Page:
Show Me The Ghost (syo-mi-deo-go-seu-teu)
Korea (2021) Dir. Kim Eun-kyoung
There are a lot of things that could jeopardise a long term relationship between friends – lies, betrayal, arguments over money, dating each other’s partners (if the scenario fits) and ghosts. Okay, that last one may not be a typical catalyst for a strained friendship in real life so thank god for cinema.
Ho-Doo (Kim Hyun-Mok) works in a convenience store and one rainy night, his oldest friend of 20 years Ye-Ji (Han Seung-Yeon) shows up in a distraught, drunken state having failed another interview for top job and her parents throwing her out of their home. When she was flush, Ye-Ji lent Ho-Doo $15,000 and asks for it back but he used it towards the $20,000 deposit on a cheap but fully furnished house.
Ye-Ji moves in with Ho-Doo, but feels there must be a catch since Ho-Doo got a such a good deal. Shortly after, spooky things begin to happen around the house, and according to their gauche neighbour Byeong-Jae (Lee Joo-hyeop), the previous tenant So-Hee (Im Chae-Young), committed suicide because the house was supposedly possessed by evil spirits. Unable to break the lease, Ye-Ji and Ho-Doo search for an exorcist to cleanse their house.
Billed as a comedy-horror, anyone who knows Korean cinema should be wary of the fact the comedy aspect will taper off at the halfway point and give way to a serious second half. Show Me The Ghost doesn’t disappoint in sticking to this practice, but given the nature of the story, it is also duty bound to get a bit dark. That said, it subtly shifts away from the supernatural to deliver a timely reminder that people can be monsters too.
Former game and animation artist Kim Eun-kyoung – she worked on the classic anime Vampire Hunter D: Bloodlust – gives live action filmmaking a try with this amiable debut. The bright gaudy colour palette provide a hint of Kim’s former job, as if she attacked the set with a giant paint brush herself, whilst her first foray into screenwriting shows signs of a keen mind in story construction, if less apparent in the pacing.
Deciding to wrong foot the audience from the start, the film opens with Ho-Doo in the convenience store trying to converse with a taciturn tramp (Han Sang-cheol-I) late at night. Suddenly, the lights flicker and Ho-Doo turns round to see a long haired woman in the shadows, giving him a fright. Except it is only a bedraggled, wet and sozzled Ye-Ji, upset at her latest failure in life.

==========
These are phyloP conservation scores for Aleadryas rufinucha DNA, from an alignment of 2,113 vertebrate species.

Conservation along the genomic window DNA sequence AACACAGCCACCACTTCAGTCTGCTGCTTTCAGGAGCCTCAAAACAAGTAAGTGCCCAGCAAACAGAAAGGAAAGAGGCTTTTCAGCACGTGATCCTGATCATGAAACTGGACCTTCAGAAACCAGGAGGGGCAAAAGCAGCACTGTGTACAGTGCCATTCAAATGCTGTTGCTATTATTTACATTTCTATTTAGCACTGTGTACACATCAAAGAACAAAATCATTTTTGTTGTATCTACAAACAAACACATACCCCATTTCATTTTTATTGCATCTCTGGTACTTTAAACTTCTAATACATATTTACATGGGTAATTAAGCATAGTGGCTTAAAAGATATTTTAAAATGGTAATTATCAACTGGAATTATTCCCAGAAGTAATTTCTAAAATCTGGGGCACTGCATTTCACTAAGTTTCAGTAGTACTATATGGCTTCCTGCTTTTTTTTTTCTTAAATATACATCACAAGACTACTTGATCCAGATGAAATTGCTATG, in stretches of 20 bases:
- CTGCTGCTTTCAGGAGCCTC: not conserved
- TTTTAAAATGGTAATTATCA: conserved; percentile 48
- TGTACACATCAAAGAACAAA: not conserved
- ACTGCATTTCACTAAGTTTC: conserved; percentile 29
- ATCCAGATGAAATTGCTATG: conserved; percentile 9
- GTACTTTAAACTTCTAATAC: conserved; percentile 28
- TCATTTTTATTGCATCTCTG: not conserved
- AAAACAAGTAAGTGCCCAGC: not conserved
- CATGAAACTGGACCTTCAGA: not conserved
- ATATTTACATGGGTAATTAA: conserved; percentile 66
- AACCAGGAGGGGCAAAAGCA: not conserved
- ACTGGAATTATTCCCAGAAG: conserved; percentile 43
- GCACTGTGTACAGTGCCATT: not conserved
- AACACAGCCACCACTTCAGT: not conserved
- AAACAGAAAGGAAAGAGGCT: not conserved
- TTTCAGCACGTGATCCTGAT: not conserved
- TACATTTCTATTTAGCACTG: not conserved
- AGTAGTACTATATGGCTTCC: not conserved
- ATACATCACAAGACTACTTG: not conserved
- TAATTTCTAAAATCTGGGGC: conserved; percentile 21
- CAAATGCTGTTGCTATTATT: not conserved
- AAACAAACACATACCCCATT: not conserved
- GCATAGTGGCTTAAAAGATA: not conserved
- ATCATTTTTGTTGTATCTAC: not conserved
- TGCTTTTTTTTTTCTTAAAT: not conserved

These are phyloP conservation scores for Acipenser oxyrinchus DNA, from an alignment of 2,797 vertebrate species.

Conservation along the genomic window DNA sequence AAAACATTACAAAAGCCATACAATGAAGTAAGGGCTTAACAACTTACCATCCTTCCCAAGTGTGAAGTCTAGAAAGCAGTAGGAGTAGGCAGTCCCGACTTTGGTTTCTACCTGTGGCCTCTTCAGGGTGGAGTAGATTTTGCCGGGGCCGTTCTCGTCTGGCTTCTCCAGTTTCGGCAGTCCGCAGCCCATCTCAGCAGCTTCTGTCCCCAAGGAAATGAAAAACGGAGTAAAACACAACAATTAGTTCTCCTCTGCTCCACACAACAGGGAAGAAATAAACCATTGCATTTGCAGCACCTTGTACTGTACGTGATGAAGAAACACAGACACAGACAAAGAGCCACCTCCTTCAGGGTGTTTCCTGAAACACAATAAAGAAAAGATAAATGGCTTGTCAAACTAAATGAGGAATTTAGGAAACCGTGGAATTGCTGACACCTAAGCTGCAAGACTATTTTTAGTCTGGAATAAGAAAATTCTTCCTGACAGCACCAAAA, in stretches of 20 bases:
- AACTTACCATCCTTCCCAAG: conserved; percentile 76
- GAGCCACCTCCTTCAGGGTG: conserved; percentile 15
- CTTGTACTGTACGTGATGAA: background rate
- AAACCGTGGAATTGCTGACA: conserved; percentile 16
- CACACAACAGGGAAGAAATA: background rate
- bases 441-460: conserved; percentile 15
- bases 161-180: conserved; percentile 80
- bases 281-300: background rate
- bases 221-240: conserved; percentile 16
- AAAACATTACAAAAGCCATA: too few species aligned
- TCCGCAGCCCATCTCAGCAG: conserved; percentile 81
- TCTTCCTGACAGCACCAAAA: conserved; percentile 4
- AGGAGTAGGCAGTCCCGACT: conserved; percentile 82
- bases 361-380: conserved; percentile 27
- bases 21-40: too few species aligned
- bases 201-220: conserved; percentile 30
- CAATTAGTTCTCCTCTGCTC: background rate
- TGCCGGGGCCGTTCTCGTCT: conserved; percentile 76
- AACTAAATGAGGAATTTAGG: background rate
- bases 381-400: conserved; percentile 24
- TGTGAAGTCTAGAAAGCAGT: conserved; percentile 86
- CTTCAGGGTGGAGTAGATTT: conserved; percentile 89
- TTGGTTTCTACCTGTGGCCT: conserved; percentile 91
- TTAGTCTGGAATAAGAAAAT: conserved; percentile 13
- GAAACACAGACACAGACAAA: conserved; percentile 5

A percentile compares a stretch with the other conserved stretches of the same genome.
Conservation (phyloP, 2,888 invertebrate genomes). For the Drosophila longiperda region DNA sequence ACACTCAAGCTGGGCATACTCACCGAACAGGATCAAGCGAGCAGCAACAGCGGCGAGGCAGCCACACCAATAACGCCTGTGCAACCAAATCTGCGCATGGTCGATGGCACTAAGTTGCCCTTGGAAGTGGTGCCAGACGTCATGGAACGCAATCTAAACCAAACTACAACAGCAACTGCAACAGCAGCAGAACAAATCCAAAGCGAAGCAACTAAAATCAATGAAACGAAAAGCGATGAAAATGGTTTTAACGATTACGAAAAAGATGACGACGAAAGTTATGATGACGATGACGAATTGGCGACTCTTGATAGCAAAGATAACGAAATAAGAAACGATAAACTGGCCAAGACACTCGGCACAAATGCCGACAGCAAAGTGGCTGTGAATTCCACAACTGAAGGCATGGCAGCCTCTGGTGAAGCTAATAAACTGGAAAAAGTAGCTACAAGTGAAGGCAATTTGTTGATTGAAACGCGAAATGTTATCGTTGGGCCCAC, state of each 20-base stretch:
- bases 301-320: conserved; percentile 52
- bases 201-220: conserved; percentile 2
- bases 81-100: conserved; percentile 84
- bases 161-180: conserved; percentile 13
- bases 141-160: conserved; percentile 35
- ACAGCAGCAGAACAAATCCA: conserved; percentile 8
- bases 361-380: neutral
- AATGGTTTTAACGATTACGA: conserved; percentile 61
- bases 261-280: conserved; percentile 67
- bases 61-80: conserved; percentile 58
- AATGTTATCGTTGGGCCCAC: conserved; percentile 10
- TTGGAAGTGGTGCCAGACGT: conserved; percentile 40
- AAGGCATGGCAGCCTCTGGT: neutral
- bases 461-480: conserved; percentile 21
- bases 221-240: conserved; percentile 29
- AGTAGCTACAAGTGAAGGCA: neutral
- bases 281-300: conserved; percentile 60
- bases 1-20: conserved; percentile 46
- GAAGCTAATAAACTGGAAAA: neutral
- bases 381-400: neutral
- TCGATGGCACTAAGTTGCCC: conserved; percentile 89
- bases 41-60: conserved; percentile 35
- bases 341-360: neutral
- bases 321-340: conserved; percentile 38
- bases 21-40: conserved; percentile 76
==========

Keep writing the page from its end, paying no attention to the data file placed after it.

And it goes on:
With his pudding bowl hair cut, chubby face, and slightly effete demeanour, Ho-Doo is posited as a push over, which Ye-Ji as an overpowering personality, presumably knows. Her imposing on Ho-Doo is rationalised by the fact it was her money that paid for most of the deposit, and even after 20 years of friendship, Ho-Doo isn’t going to argue. Maybe if Ye-Ji knew the house was haunted…
Interestingly, nothing too sinister has gone on in the house: lights flicker, a small doll keeps ending up on the floor which Ye-Ji treads on, and odd smells taint the air. After failing to get the deposit back, they try selling the house but every time a buyer shows interest, the ghost interferes and scares them off! Ye-Ji then consults the internet for DIY exorcism tips, and you can guess how that works out. So, it is back to Google to find a cheap exorcist, yielding Gi-Doo (Hong Seung-bum).
Sadly, a drawback to Gi-Doo’s shamanistic methods is exposed when the ghost appears – he is afraid of them! Gi-Doo is descended from a line of shamans but he isn’t very good; he wanted to be a pop singer, except the ghosts wouldn’t leave him alone. This sounds like the plot from a Stephen Chow film (Out Of The Dark comes very close) but the potential knockabout comedy isn’t mined as much as it could have been.
A major reason for this comes with the revelation of why So-Hee committed suicide, and it had nothing to do with ghosts. The aforementioned tonal shift brings the frivolity to a screeching halt and with good reason. What makes this somewhat frustrating is this plot could have worked as a tense dark drama and not a second act twist to add weight to a comedy.
Kim shows herself to be adept in adding emotional depth to the drama and the gnarly tension instigated by the haunting aspect prior to this, reiterating the above opinion that this could have been a viable plot for a thriller. Although a little late, the mood is gravid with despair and discomfort as the mystery unfolds and builds to a rushed climax, sadly fleeting for being limited to the final act, whilst the identity of the eventual antagonist is rather predictable.
Purely speculation, I suspect maybe Kim had something to say with this new direction but not much confidence in being able to eke it out for the duration (a rather brisk 83 minutes), hence the extended comedy prelude. Naturally, it is hard to sustain laughs for an entire film, and in this instance, few gags raise more than a titter despite the manic efforts of the cast, Han Seung-Yeon in particular is a gem just waiting to sparkle in a big prestige production.
Meanwhile, seeds are sown early on that things might get more sinister later on, making for an awkward oscillation between serious issues and comic frippery, even if they are bound by the one storyline. Kim just about holds it together but it is hard to reconcile the heart and determination of the characters in the final stretch when juxtaposed with their goofy antics from before.
Remarkably, it is hard not to be too critical of Show Me The Ghost even with its flaws, in part due to the swift run time, strong performances, a thoughtful plot, and a genuinely great ending. As a passable timewaster, this does the job just fine.